5 Myths About Mentoring

January 24, 2013

If you are considering looking for or becoming a mentor and you have some doubts, read on to put your mind at rest.  These are some of the more common myths about mentoring.

1. Mentoring Has To Be A Formal Long-Term Relationship

Whilst some mentoring programmes are formally set up by forward-thinking organisations, this is not a pre-requisite.  Many mentoring relationships develop naturally and informally through relatives, friends of the family or people we meet at work.  In fact these relationships work really well as there tends to be a mutual respect or connection between you.  There is also little obligation on either side which has advantages and disadvantages.

2. Mentoring Takes Too Much Time

Depending upon how the relationship is created will affect the amount of time spent.  In many instances having a quick ‘catch up’ is enough to help the mentee feel supported and able to share what is on their mind.  Some mentors are good at reading the signs that maybe the mentee needs some help and may suggest a meeting.  In other situations it is the mentee who will ask for help and timings can be agreed dependent upon availability.  An attitude of flexibility and creativity on both sides will certainly help to address the issue of time.

3. Mentoring Is For Junior People

The traditional view of mentoring is that a grey-haired senior manager takes the young novice under their wing because of the potential they see in them.  Whilst many older and more senior people might themselves seek a formal coach to help them, there is also an argument for a mentoring relationship.  We are never too old to have a mentor as nobody has all the answers.  We all have something to give and it doesn’t matter where our experience has been gained.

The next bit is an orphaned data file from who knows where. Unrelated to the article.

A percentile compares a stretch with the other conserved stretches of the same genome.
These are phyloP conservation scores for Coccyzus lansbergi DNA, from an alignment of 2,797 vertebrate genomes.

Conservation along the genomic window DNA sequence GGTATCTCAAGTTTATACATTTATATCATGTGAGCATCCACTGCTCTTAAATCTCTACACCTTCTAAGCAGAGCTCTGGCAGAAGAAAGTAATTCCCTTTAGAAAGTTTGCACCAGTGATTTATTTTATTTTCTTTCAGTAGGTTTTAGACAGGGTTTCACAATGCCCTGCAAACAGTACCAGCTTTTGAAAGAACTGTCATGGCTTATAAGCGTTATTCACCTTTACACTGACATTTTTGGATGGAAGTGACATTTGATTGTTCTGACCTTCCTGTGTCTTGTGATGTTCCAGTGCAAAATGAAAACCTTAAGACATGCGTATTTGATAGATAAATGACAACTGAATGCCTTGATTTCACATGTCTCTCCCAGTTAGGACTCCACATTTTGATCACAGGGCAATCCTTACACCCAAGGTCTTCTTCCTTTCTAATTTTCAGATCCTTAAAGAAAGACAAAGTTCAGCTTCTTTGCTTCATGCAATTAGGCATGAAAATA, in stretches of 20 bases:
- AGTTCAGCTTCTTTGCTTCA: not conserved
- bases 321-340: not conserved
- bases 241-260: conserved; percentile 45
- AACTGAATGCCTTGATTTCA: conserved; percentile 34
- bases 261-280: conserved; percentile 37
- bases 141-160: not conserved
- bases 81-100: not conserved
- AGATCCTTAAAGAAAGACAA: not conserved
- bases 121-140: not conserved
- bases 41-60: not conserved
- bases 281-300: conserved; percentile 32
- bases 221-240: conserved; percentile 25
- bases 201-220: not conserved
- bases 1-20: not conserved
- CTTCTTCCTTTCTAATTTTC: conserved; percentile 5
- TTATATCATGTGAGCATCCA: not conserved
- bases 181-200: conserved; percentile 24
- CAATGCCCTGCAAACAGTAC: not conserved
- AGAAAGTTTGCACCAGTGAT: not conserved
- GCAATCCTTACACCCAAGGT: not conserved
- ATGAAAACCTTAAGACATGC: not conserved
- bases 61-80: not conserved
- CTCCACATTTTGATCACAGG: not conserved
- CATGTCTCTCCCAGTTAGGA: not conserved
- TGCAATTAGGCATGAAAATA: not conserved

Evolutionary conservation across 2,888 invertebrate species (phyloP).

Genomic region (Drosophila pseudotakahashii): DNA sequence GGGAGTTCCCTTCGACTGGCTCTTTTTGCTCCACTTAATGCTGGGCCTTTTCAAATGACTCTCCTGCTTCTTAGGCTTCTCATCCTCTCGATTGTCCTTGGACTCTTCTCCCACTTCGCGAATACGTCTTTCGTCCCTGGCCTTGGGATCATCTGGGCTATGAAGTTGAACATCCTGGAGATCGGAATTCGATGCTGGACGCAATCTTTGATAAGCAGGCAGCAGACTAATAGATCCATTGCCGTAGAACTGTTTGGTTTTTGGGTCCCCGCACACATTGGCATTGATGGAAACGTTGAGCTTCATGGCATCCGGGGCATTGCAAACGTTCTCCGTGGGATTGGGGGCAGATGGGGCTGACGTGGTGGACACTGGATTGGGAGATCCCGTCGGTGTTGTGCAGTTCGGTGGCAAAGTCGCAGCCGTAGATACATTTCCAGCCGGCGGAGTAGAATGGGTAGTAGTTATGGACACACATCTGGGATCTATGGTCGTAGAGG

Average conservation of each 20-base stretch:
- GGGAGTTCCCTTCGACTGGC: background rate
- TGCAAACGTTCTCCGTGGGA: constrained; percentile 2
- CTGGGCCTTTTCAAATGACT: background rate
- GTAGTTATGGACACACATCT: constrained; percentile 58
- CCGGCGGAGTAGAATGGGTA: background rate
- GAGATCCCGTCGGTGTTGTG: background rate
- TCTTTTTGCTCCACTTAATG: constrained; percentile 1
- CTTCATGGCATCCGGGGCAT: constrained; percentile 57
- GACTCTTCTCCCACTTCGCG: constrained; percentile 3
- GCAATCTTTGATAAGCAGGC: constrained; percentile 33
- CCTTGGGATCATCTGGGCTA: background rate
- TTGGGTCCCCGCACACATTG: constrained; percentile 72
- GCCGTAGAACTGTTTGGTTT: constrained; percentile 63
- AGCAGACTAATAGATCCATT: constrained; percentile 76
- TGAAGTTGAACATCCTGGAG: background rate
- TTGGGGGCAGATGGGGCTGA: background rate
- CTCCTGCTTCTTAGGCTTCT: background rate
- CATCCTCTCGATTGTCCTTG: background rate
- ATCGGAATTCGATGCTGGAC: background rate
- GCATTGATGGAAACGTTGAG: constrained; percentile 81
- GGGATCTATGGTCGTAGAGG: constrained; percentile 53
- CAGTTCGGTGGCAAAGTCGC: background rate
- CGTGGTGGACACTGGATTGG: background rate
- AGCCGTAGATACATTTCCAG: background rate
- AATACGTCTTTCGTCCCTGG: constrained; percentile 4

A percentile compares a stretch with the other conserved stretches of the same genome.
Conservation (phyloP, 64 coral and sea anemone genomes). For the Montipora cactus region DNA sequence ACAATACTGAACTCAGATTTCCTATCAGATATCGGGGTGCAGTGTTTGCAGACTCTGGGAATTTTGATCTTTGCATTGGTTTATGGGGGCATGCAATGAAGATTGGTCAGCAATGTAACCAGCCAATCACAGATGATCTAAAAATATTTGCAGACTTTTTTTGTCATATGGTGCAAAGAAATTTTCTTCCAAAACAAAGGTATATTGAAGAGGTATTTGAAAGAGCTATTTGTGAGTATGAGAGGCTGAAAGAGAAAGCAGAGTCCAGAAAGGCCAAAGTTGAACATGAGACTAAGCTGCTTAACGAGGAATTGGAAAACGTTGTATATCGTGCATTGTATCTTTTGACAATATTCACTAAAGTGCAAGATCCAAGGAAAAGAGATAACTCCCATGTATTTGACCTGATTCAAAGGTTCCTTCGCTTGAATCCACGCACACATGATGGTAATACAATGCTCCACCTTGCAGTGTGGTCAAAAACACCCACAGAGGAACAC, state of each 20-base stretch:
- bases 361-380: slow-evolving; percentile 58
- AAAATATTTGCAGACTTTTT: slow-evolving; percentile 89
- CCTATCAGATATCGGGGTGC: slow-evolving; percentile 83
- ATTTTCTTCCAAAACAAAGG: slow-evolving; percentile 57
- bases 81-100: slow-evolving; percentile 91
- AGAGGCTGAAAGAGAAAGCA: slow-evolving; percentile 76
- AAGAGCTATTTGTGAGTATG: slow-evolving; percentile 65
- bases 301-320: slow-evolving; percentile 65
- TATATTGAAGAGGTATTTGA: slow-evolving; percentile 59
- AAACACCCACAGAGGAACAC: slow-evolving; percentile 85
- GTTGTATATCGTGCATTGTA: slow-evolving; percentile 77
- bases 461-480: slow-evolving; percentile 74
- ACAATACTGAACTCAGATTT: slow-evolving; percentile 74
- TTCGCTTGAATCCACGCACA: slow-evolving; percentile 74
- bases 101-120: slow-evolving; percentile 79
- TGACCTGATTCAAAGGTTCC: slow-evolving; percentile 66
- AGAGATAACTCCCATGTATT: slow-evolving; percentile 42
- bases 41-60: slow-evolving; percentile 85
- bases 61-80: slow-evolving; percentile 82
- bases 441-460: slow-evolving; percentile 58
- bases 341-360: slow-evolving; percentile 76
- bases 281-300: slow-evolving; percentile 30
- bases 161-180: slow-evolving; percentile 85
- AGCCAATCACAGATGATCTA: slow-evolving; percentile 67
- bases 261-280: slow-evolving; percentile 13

4. Mentor & Mentee Have To Be In The Same Industry

In a work place scenario mentoring is often about getting ahead is our professional career.  There are many senior and successful managers and leaders who have moved from one industry to another without having experience in that particular industry.  The same can work for mentoring and in fact speaking to somebody outside of the mentee’s industry may help them to gain a more balanced view.  Obviously if the mentee needs to have specific advice about their own niche career then a separate mentor can be sought accordingly.

5. Mentors Always Have The Answers

Some mentors and mentees may approach the mentoring relationship in the wrong way.  A mentee may be tempted to seek a mentor to guarantee them a fast track up the promotion ladder by relying upon the advice given to them be a mentor.  This is dangerous and all mentees will need to take ownership of their own actions whilst listening and considering whether or not to take the advice.

Mentors can feel comfortable entering a mentoring relationship knowing that they are there to share thoughts, experiences and ideas without the pressure that they have to have the ‘right’ solutions.  In fact this is a vital area to discuss right at the beginning when setting the ground rules for the relationship moving forward.  The mentee is ALWAYS responsible for their own actions and is not obliged to take any advice given.  This is good rule for life in general and helps to stop people becoming victims.

In conclusion, a mentoring relationship is often very useful and fulfilling for all involved and is well worth the effort.  Like anything in life you get out what you put in.  If you feel it is right for you, take the plunge and see what happens.

Many thanks

Chris Gale

Director of Training at MTD

http://www.management-training-development.com

(Image by Stuart Miles at FreeDigitalPhotos.net)

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